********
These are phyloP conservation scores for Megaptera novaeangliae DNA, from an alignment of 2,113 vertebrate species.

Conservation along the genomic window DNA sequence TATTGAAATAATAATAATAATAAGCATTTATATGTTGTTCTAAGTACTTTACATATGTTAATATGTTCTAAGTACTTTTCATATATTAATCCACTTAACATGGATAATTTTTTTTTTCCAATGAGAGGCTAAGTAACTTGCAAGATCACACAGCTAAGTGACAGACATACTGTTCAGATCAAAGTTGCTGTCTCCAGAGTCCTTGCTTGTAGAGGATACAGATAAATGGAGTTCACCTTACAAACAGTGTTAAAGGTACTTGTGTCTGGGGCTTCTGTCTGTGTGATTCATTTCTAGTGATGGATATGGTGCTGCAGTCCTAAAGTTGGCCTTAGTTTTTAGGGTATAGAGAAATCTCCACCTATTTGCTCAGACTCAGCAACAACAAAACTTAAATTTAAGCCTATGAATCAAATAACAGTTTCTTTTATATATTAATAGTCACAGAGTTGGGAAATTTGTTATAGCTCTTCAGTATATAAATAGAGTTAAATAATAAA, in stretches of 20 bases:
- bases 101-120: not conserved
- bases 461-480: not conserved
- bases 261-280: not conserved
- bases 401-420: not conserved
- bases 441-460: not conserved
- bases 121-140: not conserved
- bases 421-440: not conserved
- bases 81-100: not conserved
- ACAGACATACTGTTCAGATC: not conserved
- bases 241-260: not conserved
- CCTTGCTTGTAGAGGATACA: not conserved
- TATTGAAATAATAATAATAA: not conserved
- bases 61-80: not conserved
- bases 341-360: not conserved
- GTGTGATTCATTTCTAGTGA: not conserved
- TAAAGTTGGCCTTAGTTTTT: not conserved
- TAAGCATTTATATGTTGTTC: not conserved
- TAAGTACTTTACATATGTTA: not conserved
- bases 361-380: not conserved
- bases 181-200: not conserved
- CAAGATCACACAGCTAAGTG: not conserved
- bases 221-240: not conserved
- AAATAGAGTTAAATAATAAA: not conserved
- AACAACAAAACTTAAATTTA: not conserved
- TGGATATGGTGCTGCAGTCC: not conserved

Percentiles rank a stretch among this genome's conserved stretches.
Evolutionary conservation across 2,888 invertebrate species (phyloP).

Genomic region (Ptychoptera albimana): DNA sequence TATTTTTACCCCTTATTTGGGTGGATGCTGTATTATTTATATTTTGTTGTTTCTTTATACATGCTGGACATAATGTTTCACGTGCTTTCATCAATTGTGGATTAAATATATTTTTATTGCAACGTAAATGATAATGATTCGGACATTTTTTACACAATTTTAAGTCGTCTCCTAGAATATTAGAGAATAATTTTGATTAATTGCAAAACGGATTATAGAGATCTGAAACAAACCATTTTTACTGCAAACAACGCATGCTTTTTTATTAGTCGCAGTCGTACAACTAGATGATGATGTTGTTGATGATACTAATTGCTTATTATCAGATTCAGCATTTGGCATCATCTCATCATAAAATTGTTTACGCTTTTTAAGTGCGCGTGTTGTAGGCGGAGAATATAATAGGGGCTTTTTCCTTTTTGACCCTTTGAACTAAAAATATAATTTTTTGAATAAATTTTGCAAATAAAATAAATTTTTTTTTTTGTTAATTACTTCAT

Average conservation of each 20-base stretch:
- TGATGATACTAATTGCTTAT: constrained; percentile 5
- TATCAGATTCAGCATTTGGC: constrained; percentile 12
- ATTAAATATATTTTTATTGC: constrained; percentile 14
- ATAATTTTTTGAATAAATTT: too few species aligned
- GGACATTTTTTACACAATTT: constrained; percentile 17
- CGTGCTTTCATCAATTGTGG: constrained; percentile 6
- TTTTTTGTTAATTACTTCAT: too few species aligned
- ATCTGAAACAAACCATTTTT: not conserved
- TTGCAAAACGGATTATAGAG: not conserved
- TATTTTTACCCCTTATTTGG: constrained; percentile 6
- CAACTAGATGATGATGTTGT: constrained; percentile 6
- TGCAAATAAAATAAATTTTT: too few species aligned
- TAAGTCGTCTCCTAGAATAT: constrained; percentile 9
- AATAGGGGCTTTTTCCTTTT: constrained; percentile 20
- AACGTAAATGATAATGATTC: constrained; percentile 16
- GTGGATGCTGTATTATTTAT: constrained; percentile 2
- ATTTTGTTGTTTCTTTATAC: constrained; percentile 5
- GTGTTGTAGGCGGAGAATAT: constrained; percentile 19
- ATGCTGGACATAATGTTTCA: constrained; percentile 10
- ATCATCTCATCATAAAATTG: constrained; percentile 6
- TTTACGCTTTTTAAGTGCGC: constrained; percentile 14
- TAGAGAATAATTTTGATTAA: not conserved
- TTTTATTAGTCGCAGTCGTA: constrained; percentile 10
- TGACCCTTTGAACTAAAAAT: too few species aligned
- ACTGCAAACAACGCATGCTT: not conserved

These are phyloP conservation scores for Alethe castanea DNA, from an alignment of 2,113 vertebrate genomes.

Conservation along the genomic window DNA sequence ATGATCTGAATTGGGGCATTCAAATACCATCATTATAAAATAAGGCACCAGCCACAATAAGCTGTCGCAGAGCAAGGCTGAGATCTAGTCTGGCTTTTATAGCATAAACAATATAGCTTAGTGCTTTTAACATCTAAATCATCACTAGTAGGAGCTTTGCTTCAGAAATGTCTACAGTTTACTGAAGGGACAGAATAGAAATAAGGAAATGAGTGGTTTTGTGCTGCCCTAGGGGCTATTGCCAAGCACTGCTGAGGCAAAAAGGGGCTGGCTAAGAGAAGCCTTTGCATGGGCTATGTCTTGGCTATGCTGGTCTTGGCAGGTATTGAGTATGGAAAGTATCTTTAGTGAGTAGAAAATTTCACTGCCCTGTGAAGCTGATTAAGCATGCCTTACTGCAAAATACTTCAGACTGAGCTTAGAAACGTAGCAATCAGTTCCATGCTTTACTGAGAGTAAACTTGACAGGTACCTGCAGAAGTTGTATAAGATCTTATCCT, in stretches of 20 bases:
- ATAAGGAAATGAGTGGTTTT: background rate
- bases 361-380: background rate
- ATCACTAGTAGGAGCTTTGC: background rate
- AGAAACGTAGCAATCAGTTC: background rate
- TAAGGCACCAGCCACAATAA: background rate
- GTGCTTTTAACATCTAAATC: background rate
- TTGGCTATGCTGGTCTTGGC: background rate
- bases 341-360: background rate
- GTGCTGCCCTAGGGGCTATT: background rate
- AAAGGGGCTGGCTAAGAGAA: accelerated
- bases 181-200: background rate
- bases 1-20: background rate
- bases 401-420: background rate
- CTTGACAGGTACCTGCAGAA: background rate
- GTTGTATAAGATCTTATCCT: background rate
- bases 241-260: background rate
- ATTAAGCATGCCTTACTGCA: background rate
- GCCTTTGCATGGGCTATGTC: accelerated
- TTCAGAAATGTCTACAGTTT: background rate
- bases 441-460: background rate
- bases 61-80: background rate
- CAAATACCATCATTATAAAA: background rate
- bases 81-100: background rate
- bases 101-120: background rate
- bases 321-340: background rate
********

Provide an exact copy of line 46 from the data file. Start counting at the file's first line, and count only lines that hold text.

- AACGTAAATGATAATGATTC: constrained; percentile 16